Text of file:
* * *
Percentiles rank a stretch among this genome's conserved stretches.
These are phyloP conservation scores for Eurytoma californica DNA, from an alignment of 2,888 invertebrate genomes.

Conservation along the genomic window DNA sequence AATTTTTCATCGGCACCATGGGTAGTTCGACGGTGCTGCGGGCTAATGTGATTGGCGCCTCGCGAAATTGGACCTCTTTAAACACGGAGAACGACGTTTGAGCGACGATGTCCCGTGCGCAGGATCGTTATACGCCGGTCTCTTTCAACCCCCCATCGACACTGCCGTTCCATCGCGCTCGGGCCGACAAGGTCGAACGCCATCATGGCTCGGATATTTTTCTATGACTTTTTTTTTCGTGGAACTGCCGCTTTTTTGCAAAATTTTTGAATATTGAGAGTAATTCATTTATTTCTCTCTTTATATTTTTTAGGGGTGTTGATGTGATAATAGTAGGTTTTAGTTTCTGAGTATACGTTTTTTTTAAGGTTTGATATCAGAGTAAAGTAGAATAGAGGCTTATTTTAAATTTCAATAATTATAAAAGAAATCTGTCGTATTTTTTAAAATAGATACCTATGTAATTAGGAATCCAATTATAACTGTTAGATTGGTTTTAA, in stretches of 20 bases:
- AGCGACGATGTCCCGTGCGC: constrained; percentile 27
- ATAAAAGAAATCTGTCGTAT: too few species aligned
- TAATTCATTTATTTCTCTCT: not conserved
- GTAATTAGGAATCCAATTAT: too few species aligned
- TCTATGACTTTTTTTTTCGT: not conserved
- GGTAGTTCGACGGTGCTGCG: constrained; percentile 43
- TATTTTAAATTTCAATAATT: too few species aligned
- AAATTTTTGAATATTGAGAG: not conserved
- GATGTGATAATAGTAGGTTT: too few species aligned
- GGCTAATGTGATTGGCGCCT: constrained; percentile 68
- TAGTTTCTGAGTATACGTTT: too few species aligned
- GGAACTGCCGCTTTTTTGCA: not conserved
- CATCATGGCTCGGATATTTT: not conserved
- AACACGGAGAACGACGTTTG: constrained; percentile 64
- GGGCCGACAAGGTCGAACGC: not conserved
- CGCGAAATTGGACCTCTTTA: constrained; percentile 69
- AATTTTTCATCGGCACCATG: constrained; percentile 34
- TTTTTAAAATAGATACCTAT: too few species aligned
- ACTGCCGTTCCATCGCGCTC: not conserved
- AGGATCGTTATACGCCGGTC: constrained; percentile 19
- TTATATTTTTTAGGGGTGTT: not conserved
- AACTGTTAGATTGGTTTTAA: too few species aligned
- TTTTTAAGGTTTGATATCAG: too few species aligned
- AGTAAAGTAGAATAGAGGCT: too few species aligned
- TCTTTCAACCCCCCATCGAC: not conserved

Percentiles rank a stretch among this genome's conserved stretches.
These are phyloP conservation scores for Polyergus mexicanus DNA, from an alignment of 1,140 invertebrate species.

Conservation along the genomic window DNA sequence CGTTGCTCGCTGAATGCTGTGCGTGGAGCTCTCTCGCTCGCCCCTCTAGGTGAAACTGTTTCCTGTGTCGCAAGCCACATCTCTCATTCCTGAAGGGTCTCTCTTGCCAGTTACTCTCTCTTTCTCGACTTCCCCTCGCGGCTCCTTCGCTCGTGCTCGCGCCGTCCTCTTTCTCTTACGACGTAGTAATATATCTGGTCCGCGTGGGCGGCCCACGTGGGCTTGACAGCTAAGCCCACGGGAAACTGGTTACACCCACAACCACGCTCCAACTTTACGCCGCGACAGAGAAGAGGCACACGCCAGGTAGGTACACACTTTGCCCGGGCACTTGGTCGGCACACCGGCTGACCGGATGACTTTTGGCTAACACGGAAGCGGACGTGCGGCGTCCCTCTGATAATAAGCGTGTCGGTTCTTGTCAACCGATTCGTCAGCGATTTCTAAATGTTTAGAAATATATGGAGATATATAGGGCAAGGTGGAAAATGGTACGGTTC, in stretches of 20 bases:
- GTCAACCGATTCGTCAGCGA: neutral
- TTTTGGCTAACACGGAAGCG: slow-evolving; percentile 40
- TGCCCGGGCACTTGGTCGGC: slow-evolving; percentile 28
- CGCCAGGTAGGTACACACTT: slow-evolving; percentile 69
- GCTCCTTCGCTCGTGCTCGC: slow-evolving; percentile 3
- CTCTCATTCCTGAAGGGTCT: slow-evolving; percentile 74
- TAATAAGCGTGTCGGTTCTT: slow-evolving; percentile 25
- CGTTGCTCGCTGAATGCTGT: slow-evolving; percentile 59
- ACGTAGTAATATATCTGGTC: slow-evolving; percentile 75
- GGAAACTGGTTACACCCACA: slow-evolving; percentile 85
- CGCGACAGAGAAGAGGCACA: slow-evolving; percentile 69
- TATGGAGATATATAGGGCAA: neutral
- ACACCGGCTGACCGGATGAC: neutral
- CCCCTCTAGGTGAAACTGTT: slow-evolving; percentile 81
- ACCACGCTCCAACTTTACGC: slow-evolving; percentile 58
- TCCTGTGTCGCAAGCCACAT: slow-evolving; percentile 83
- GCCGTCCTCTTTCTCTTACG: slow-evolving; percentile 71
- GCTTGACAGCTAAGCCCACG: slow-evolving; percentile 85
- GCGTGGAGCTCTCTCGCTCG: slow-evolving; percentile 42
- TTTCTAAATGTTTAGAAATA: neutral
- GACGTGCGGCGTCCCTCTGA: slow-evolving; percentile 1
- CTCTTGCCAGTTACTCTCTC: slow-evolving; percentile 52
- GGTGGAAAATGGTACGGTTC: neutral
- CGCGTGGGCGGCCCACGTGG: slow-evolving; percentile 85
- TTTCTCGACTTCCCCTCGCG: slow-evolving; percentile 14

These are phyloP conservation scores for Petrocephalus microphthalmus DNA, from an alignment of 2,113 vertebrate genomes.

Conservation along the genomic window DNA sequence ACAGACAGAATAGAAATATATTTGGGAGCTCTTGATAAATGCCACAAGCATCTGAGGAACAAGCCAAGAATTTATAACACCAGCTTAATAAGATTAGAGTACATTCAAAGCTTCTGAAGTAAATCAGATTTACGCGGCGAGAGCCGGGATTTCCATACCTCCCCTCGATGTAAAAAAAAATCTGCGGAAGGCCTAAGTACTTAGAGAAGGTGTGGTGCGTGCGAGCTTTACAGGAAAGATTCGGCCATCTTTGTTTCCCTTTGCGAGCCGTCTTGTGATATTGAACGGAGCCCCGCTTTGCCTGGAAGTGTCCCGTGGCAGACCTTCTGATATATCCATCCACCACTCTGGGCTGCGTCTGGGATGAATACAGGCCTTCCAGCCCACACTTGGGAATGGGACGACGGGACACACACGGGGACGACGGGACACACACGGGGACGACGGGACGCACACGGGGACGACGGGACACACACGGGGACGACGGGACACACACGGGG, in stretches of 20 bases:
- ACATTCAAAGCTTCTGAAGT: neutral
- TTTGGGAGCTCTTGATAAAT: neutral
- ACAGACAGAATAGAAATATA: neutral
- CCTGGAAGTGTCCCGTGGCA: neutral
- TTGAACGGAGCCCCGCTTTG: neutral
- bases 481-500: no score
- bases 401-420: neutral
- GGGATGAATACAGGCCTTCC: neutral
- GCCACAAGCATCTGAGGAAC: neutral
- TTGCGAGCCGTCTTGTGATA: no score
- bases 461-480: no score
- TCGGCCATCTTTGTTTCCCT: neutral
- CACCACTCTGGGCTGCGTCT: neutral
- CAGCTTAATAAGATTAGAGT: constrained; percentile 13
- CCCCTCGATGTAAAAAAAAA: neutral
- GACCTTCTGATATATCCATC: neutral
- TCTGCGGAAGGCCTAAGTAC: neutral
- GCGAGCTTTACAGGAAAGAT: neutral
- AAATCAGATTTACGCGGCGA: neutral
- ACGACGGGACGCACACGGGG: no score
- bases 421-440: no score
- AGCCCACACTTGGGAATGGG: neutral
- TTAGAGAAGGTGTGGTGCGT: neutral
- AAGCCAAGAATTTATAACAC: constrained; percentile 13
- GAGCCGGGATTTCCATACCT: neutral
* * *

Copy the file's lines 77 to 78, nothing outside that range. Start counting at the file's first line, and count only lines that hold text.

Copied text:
- AAATCAGATTTACGCGGCGA: neutral
- ACGACGGGACGCACACGGGG: no score